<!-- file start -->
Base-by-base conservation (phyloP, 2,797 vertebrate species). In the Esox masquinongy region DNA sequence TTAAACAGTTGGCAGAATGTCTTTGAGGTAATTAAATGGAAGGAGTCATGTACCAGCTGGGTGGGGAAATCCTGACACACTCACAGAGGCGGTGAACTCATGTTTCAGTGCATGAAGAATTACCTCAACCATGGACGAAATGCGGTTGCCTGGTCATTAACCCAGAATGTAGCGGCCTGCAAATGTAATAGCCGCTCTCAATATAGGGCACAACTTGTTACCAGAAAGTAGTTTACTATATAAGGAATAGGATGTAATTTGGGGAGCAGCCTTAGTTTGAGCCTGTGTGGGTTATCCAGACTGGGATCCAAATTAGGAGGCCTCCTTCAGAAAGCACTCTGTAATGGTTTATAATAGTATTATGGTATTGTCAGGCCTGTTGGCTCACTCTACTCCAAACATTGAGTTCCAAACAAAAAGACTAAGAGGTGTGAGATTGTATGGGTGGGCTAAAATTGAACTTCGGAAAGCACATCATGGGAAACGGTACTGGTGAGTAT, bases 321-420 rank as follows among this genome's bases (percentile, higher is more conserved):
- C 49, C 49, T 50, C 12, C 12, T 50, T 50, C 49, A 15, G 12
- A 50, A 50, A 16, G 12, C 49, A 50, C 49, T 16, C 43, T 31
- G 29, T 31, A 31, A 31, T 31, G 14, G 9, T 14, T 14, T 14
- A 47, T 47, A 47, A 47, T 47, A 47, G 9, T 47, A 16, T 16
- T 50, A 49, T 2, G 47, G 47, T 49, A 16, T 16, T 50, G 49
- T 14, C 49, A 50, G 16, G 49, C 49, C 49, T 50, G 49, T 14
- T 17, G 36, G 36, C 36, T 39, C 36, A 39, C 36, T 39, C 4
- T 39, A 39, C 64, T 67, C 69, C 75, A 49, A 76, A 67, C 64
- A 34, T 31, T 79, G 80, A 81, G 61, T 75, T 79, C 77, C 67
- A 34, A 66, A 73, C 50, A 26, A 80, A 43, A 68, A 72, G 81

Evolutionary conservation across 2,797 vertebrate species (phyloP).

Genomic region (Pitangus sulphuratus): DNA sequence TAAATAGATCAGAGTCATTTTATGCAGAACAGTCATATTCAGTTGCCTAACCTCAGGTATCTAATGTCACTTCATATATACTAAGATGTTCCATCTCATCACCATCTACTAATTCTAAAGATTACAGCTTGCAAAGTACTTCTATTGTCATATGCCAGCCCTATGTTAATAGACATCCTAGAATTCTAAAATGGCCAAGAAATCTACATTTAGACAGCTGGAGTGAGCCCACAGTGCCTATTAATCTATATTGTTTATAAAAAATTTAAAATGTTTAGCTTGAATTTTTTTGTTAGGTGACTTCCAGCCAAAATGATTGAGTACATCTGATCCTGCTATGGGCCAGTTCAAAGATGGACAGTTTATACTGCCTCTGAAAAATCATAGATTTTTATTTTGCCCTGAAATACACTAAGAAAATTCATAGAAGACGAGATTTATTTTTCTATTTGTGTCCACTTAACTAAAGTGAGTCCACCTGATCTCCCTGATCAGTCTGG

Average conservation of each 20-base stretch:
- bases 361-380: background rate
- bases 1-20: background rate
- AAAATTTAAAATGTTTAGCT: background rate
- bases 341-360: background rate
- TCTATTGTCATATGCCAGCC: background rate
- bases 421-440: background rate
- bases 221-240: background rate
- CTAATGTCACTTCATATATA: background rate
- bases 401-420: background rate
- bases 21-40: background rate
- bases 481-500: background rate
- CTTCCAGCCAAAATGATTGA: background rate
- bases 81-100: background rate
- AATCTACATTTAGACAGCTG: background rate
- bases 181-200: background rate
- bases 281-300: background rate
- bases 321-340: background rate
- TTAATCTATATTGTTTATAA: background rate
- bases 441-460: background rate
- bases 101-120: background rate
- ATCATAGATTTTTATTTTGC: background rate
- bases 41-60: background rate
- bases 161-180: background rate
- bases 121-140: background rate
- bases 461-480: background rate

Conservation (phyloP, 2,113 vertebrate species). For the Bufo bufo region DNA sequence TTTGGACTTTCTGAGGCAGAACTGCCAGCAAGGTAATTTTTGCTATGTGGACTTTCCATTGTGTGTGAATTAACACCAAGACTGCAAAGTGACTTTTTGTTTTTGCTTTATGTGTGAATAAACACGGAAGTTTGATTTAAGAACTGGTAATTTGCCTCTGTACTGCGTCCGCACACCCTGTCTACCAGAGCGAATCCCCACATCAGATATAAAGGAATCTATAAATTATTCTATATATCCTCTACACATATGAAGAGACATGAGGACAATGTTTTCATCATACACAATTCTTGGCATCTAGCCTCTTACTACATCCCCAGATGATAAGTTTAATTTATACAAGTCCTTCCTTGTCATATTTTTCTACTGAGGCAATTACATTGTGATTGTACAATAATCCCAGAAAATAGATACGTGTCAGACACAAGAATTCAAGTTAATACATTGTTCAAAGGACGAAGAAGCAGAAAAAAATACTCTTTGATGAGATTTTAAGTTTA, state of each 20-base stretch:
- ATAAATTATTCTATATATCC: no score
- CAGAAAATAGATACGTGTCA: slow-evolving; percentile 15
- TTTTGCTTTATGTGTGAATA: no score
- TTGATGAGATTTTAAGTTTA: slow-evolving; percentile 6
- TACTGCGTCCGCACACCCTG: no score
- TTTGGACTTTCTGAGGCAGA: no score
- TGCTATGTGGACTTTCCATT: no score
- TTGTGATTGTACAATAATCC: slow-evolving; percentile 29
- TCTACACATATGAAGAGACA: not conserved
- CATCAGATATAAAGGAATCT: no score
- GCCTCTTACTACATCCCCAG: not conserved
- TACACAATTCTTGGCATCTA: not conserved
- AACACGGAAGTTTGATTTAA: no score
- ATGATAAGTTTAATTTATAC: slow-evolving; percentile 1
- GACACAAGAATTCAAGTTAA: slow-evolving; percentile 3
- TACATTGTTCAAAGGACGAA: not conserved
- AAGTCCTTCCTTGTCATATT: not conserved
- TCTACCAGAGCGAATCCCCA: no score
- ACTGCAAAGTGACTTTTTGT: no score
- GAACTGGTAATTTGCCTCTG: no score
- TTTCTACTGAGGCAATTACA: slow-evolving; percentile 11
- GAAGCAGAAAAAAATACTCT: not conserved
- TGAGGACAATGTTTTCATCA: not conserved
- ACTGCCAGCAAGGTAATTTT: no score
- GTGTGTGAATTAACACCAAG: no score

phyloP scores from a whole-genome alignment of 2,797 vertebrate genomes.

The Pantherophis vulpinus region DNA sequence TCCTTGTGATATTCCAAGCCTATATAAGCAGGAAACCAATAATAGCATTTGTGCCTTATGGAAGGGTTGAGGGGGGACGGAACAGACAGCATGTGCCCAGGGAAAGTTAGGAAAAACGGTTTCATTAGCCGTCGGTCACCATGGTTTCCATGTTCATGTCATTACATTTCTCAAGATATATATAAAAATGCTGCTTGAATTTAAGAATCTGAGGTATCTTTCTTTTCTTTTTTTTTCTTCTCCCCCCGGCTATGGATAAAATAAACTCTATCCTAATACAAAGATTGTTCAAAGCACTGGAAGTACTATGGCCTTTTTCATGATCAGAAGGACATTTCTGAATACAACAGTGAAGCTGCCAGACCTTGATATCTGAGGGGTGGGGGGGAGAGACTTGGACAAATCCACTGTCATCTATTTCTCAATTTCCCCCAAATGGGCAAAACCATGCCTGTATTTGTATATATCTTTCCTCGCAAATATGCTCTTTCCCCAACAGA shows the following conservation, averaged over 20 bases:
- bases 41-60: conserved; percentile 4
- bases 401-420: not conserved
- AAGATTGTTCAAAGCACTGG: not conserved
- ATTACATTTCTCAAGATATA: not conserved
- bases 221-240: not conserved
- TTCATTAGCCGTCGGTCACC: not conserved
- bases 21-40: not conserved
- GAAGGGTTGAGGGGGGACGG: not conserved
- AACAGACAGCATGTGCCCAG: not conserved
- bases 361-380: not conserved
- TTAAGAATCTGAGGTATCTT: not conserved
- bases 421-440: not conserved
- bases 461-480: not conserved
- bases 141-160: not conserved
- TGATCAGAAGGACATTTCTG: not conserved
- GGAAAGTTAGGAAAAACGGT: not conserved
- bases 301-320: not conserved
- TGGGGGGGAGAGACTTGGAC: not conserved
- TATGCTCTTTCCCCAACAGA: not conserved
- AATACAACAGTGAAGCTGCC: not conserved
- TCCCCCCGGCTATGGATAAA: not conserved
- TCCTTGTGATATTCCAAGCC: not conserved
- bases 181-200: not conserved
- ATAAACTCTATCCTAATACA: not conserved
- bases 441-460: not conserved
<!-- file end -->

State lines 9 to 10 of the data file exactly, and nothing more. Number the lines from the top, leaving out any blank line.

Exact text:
- T 39, A 39, C 64, T 67, C 69, C 75, A 49, A 76, A 67, C 64
- A 34, T 31, T 79, G 80, A 81, G 61, T 75, T 79, C 77, C 67